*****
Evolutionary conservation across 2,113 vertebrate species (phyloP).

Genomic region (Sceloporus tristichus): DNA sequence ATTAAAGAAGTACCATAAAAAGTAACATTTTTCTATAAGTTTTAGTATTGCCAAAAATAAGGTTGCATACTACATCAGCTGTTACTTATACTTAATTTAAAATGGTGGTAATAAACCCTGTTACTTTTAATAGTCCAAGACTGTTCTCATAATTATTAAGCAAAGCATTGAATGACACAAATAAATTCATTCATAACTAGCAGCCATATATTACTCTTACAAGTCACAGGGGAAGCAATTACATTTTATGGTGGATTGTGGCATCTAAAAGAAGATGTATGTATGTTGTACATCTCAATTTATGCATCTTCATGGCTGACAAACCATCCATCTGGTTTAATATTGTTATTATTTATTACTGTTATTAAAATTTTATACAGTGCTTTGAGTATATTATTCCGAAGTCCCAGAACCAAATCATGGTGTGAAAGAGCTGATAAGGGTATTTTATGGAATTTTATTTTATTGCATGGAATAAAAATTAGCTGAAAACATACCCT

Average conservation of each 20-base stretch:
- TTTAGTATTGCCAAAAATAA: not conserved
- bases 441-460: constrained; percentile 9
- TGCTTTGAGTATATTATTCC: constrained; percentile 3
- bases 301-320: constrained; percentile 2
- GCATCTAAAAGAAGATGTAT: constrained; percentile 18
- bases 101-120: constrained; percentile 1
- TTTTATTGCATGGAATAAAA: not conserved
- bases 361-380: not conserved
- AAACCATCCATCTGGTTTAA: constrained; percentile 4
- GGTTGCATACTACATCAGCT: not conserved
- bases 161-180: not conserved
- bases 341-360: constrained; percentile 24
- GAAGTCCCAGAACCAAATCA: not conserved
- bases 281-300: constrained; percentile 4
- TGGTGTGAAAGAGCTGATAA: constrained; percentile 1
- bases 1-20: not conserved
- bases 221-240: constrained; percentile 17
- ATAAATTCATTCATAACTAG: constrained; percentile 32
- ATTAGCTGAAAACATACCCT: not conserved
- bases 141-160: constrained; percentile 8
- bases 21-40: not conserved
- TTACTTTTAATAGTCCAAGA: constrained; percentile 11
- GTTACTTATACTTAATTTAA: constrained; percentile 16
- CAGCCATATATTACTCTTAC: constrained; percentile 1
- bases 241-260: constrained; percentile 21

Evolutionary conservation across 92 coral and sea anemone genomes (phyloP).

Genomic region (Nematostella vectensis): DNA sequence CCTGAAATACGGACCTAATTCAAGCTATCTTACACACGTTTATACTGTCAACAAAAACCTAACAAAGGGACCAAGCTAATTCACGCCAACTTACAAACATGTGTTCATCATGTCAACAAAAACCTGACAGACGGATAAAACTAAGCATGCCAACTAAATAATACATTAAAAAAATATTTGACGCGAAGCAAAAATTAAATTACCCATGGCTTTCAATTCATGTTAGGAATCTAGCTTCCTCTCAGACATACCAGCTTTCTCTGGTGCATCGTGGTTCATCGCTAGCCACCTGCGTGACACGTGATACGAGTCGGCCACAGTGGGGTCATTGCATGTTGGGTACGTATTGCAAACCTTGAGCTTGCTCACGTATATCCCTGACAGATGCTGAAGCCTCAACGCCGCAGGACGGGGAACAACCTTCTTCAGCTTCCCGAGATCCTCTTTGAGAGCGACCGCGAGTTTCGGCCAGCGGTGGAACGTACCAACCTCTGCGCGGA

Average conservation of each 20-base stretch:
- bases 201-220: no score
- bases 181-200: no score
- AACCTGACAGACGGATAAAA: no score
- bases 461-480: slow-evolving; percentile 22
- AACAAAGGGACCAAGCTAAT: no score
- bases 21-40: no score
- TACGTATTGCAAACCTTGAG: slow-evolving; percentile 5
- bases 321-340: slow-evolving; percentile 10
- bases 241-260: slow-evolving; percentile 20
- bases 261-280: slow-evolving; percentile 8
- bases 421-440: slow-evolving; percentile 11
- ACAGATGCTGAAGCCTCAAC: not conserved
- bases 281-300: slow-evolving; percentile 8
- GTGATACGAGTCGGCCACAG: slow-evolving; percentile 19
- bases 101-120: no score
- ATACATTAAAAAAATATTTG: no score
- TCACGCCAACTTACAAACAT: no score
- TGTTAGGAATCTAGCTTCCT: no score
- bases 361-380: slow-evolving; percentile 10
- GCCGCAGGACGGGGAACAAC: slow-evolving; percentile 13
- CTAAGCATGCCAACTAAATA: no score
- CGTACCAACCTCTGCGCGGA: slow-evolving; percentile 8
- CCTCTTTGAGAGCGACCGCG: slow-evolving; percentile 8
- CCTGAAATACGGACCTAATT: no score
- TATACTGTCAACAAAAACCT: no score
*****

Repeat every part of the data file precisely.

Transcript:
Evolutionary conservation across 2,113 vertebrate species (phyloP).

Genomic region (Sceloporus tristichus): DNA sequence ATTAAAGAAGTACCATAAAAAGTAACATTTTTCTATAAGTTTTAGTATTGCCAAAAATAAGGTTGCATACTACATCAGCTGTTACTTATACTTAATTTAAAATGGTGGTAATAAACCCTGTTACTTTTAATAGTCCAAGACTGTTCTCATAATTATTAAGCAAAGCATTGAATGACACAAATAAATTCATTCATAACTAGCAGCCATATATTACTCTTACAAGTCACAGGGGAAGCAATTACATTTTATGGTGGATTGTGGCATCTAAAAGAAGATGTATGTATGTTGTACATCTCAATTTATGCATCTTCATGGCTGACAAACCATCCATCTGGTTTAATATTGTTATTATTTATTACTGTTATTAAAATTTTATACAGTGCTTTGAGTATATTATTCCGAAGTCCCAGAACCAAATCATGGTGTGAAAGAGCTGATAAGGGTATTTTATGGAATTTTATTTTATTGCATGGAATAAAAATTAGCTGAAAACATACCCT

Average conservation of each 20-base stretch:
- TTTAGTATTGCCAAAAATAA: not conserved
- bases 441-460: constrained; percentile 9
- TGCTTTGAGTATATTATTCC: constrained; percentile 3
- bases 301-320: constrained; percentile 2
- GCATCTAAAAGAAGATGTAT: constrained; percentile 18
- bases 101-120: constrained; percentile 1
- TTTTATTGCATGGAATAAAA: not conserved
- bases 361-380: not conserved
- AAACCATCCATCTGGTTTAA: constrained; percentile 4
- GGTTGCATACTACATCAGCT: not conserved
- bases 161-180: not conserved
- bases 341-360: constrained; percentile 24
- GAAGTCCCAGAACCAAATCA: not conserved
- bases 281-300: constrained; percentile 4
- TGGTGTGAAAGAGCTGATAA: constrained; percentile 1
- bases 1-20: not conserved
- bases 221-240: constrained; percentile 17
- ATAAATTCATTCATAACTAG: constrained; percentile 32
- ATTAGCTGAAAACATACCCT: not conserved
- bases 141-160: constrained; percentile 8
- bases 21-40: not conserved
- TTACTTTTAATAGTCCAAGA: constrained; percentile 11
- GTTACTTATACTTAATTTAA: constrained; percentile 16
- CAGCCATATATTACTCTTAC: constrained; percentile 1
- bases 241-260: constrained; percentile 21

Evolutionary conservation across 92 coral and sea anemone genomes (phyloP).

Genomic region (Nematostella vectensis): DNA sequence CCTGAAATACGGACCTAATTCAAGCTATCTTACACACGTTTATACTGTCAACAAAAACCTAACAAAGGGACCAAGCTAATTCACGCCAACTTACAAACATGTGTTCATCATGTCAACAAAAACCTGACAGACGGATAAAACTAAGCATGCCAACTAAATAATACATTAAAAAAATATTTGACGCGAAGCAAAAATTAAATTACCCATGGCTTTCAATTCATGTTAGGAATCTAGCTTCCTCTCAGACATACCAGCTTTCTCTGGTGCATCGTGGTTCATCGCTAGCCACCTGCGTGACACGTGATACGAGTCGGCCACAGTGGGGTCATTGCATGTTGGGTACGTATTGCAAACCTTGAGCTTGCTCACGTATATCCCTGACAGATGCTGAAGCCTCAACGCCGCAGGACGGGGAACAACCTTCTTCAGCTTCCCGAGATCCTCTTTGAGAGCGACCGCGAGTTTCGGCCAGCGGTGGAACGTACCAACCTCTGCGCGGA

Average conservation of each 20-base stretch:
- bases 201-220: no score
- bases 181-200: no score
- AACCTGACAGACGGATAAAA: no score
- bases 461-480: slow-evolving; percentile 22
- AACAAAGGGACCAAGCTAAT: no score
- bases 21-40: no score
- TACGTATTGCAAACCTTGAG: slow-evolving; percentile 5
- bases 321-340: slow-evolving; percentile 10
- bases 241-260: slow-evolving; percentile 20
- bases 261-280: slow-evolving; percentile 8
- bases 421-440: slow-evolving; percentile 11
- ACAGATGCTGAAGCCTCAAC: not conserved
- bases 281-300: slow-evolving; percentile 8
- GTGATACGAGTCGGCCACAG: slow-evolving; percentile 19
- bases 101-120: no score
- ATACATTAAAAAAATATTTG: no score
- TCACGCCAACTTACAAACAT: no score
- TGTTAGGAATCTAGCTTCCT: no score
- bases 361-380: slow-evolving; percentile 10
- GCCGCAGGACGGGGAACAAC: slow-evolving; percentile 13
- CTAAGCATGCCAACTAAATA: no score
- CGTACCAACCTCTGCGCGGA: slow-evolving; percentile 8
- CCTCTTTGAGAGCGACCGCG: slow-evolving; percentile 8
- CCTGAAATACGGACCTAATT: no score
- TATACTGTCAACAAAAACCT: no score